What’s a stone, what’s a flame
There’s always someone else to blame
When everything that you know disappears
Don’t look back the spirits cry
Just be glad to be alive
Everything that you need is right here
Everything that you need:.

Mary Chapin Carpenter

Not time for my end, so I move along towards mile marker one, where the journey takes a turn and we take the new road.

The rock, Wayne gave me. I looked at it and  I saw one face and a thousand faces. They called me … And I knew I  had to go and find the million year old rock that      had snuggled next to it, on the shore of the place when Wayne picked it up, from his place of pilgrimage.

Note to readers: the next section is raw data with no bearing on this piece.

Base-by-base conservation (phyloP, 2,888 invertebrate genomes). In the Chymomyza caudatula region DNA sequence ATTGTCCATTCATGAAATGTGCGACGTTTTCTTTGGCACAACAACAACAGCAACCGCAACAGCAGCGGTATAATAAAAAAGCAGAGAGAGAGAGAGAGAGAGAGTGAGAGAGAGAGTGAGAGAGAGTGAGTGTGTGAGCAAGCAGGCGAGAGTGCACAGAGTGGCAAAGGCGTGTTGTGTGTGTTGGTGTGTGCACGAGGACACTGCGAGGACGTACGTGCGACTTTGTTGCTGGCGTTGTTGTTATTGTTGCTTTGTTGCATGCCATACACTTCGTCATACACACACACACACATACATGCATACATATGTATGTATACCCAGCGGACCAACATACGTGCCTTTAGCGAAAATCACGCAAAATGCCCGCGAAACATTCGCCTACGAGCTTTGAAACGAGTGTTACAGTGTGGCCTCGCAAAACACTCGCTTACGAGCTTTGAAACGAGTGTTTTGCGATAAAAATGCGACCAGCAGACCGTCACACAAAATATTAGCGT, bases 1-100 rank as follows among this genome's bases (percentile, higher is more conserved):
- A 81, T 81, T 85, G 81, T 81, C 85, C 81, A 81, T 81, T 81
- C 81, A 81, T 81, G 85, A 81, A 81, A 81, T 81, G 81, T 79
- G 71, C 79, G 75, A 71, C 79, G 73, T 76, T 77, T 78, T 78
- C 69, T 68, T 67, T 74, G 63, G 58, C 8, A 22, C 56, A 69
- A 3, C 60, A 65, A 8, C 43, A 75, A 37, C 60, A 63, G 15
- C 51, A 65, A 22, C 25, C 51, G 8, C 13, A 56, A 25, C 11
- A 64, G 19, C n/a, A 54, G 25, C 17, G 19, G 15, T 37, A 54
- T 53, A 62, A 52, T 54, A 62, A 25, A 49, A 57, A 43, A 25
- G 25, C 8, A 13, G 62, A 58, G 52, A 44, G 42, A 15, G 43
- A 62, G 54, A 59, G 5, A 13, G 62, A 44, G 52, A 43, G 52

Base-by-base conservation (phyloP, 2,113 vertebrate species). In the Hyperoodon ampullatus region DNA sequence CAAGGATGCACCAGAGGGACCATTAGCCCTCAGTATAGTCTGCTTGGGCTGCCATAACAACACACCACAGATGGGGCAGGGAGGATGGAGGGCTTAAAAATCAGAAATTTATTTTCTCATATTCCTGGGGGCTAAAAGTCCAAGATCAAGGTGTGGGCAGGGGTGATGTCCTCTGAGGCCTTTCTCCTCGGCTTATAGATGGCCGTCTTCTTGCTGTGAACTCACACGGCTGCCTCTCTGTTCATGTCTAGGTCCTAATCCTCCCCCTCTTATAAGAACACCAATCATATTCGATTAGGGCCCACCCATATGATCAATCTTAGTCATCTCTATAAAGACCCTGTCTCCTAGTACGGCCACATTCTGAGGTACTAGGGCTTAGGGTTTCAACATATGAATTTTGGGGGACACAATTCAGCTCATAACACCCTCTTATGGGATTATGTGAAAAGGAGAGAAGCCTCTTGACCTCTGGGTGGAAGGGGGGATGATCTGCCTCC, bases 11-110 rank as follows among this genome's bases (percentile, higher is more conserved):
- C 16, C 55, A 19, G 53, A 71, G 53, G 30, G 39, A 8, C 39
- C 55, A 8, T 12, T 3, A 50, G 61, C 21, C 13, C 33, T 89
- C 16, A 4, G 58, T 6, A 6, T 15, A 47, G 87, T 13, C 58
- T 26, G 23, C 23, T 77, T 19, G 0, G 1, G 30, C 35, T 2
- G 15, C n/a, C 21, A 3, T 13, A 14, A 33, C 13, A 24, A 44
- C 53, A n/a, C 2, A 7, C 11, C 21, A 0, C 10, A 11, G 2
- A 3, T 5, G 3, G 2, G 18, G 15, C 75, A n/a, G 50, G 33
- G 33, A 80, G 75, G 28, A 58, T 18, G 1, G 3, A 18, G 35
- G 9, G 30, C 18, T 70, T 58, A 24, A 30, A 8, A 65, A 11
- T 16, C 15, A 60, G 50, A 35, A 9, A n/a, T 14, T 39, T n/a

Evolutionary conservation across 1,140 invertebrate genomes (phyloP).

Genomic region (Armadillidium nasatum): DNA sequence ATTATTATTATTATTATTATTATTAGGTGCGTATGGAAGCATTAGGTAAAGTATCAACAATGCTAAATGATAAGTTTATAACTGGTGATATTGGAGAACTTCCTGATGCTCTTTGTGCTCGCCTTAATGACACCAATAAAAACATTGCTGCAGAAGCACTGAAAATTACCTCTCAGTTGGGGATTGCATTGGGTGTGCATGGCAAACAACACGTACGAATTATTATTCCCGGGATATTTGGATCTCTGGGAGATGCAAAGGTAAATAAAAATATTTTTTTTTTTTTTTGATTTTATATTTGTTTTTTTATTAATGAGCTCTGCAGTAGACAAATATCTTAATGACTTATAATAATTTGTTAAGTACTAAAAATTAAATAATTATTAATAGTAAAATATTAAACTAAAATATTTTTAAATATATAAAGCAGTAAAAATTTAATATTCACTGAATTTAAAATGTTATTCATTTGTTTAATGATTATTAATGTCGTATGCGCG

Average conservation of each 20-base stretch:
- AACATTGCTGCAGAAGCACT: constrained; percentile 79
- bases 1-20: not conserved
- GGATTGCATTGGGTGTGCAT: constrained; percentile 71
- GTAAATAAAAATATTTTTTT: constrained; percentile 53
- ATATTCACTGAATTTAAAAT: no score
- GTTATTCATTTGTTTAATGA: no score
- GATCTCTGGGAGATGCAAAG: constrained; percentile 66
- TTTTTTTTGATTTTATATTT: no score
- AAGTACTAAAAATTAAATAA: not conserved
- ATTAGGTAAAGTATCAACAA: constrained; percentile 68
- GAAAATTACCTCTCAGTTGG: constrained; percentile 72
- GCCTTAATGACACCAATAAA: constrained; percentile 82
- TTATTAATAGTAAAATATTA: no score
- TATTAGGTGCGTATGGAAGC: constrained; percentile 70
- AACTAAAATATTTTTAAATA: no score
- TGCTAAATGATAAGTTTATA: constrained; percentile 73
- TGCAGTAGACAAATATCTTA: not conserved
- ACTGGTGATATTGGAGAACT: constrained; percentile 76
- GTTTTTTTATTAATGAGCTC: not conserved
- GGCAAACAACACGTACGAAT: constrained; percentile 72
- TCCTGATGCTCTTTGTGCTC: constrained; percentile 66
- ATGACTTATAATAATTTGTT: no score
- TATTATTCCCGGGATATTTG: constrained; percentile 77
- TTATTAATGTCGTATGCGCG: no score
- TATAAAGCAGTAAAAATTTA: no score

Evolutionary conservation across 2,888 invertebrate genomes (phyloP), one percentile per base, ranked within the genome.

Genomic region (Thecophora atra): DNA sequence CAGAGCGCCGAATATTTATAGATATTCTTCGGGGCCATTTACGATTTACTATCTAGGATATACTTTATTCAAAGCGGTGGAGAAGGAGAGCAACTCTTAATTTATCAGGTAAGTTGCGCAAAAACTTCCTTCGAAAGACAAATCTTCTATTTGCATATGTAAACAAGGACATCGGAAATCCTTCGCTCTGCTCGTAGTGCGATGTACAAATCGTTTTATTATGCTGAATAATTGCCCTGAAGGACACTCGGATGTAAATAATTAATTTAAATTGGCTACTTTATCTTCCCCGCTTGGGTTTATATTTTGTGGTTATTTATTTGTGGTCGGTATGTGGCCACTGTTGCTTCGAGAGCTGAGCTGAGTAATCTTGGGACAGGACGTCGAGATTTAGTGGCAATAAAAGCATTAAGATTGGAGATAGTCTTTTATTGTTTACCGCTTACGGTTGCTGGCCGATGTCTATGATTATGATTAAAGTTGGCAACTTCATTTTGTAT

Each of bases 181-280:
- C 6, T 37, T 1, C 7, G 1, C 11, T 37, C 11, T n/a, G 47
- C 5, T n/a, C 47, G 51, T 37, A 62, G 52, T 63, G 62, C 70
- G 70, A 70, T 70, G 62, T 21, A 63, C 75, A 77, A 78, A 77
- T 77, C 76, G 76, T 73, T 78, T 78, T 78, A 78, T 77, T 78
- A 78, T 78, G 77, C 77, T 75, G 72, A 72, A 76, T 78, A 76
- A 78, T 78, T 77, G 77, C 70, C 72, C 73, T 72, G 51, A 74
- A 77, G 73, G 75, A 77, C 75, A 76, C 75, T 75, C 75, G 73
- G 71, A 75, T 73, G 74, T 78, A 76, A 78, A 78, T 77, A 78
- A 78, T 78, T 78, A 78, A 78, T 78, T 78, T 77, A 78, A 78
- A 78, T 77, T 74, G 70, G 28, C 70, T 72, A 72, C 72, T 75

Exit 0 is behind.  Mile marker one is still ahead.  It will be a long journey just  to get to mile one.

 

Published by Carol Clupny, author The Ribbon of Road Ahead: One Woman's Remarkable Journey with Parkinson's Disease